Today’s complex buildings should no longer rely on fragmented communication through 2D drawings or pdfs, said Robert Beson of AR-MA (Architectural Research – Material Applications Pty Ltd.), in a recent presentation at the 3DEXPERIENCE Forum Asia Pacific South 2016.
Beson suggested that architects today have a responsibility to provide more than just design intent. When relying on 2D drawings, too much is left up to interpretation.
“It’s necessary to fully engage with the methods of construction, of manufacturing, assembly, logistics and installation,” Beson says. “We need to understand and engage our supply chain from concept through design.”
Geoffrey M. Haines, BSc(Eng), ACGI, C Eng, MIMechE, FRSA
If you think back to your first days in a design office, in a new industry, fresh from college, you’ll remember that there was always a designer who’d been there many years. That was the person you sought for help, as they had all the experience of what works and what doesn’t.
It was Oscar Wilde who said, “Experience is simply the name we give to our mistakes.” Why shouldn’t you capture that experience to then avoid making the same mistakes?
There is a way this can be achieved which is by using a templated approach to design or, to use another term, “Knowledge Based Engineering”.
Knowledge Based Engineering sounds like a complicated process but our simple application and approach allows an organisation to capture best practises and methodologies which become an automatic benefit for all concerned.
It is a way to create fully detailed designs and manufacturing information automatically.
Further, designers can then optimise, or “optioneer”, many different ideas or solutions quickly to enhance the design process.
At Desktop Engineering we have taken this idea and developed what we term an Intelligent Rainscreen Panel for façade designers and fabricators.
Using Dassault’s 3DEXPERIENCE Platform, we have captured the rules and formulae that drive the shape, strength, weight, and cost of a panel.
Factors such as blank sheet utilisation, different materials and thicknesses, and knowledge of manufacturing costs (laser cutting, folding) are all accounted for in the rules.
Further, the secondary structure or rails, that hold the panels have also been created as intelligent parts with similar information.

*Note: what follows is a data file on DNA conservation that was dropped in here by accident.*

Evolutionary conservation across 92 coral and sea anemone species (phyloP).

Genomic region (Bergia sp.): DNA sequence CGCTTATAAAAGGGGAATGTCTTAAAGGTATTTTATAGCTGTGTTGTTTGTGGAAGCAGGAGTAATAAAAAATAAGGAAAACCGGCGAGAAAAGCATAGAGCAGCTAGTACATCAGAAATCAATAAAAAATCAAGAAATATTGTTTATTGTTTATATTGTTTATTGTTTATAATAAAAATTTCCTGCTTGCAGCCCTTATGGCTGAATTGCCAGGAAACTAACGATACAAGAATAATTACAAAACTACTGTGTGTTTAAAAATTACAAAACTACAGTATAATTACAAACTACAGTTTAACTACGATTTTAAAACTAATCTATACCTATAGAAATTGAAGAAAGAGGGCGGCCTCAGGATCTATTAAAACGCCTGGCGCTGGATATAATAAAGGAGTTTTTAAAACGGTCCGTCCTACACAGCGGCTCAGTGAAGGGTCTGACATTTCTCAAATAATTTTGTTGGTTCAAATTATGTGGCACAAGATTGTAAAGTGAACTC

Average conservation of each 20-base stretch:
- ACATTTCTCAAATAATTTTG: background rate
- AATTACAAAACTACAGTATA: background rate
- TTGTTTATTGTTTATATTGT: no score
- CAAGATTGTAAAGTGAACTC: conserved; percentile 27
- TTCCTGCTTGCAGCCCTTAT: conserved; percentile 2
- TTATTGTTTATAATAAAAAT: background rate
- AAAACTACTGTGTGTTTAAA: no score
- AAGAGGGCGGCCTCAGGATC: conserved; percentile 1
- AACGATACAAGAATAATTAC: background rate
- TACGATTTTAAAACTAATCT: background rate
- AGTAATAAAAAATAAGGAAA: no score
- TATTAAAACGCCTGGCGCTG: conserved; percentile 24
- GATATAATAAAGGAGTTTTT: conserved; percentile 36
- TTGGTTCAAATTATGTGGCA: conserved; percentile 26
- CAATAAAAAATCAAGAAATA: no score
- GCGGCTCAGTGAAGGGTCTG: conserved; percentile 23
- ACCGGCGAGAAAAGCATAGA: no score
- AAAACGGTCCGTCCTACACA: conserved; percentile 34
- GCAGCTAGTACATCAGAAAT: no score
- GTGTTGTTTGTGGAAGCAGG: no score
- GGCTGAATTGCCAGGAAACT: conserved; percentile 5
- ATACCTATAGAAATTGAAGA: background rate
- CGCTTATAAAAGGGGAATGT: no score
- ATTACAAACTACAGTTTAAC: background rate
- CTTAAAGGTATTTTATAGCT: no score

Combine these intelligent templates with an automated process for replicating them on a 3D building model and, within minutes, users are able to create a full design with manufacturing drawings, material schedules, and costs.
Alternate designs can be recreated by simply varying one or several parameters and then seeing the resultant recalculated cost and design.
Of course there is no single set of “knowledge” or “experiences”, as then there would be no differentiation between competing façade fabricators.
However, with the basis of one set of Knowledge within our Intelligent Rainscreen Panel, we are able to customise this set to suit particular fabricators.
Even as digital technology is transforming AEC processes, emerging digital platforms stand poised to transform construction products themselves.
Paris-based XtreeE is seeking to lead an industrial revolution in construction, civil and mechanical engineering by using 3D printing for large-scale architectural applications.
Through integrated consulting, manufacturing and technology, XtreeE provides education on how to use additive construction in the construction industry, while also developing end-user solutions and the technology needed to fabricate products.
Watch this 360-degree video to experience the process of designing and 3D printing a concrete structure:
(Tip: Use the directional controls to pan around the room as the video plays.) (more…)
Injury from musculoskeletal disorders (MSDs)—caused by lifting heavy items, performing tasks repetitively, working in awkward body postures, etc.—plagues many industries. In fact, the Bureau of Labor Statistics reports that in 2013, 33 percent of all worker injury and illness cases were the result of MSDs. (more…)
As we construct future buildings, we will start to see more mingling between architecture and virtual reality.
Imagine you’re a hotelier. Your newest property—let’s call it a high-end resort in the south of France—has gone into construction, but is not yet fully designed. Your firm is based in New York. The old way of designing the property would have involved several transatlantic flights and PDFs sent between you, the architecture firm, your marketing team, and any other stakeholders. Choosing the layout of the hotel rooms, making furniture selections, even just picking out materials and a color scheme, “can be a long and expensive process,” says Benoît Pagotto, a co-founder of IVR Nation. (more…)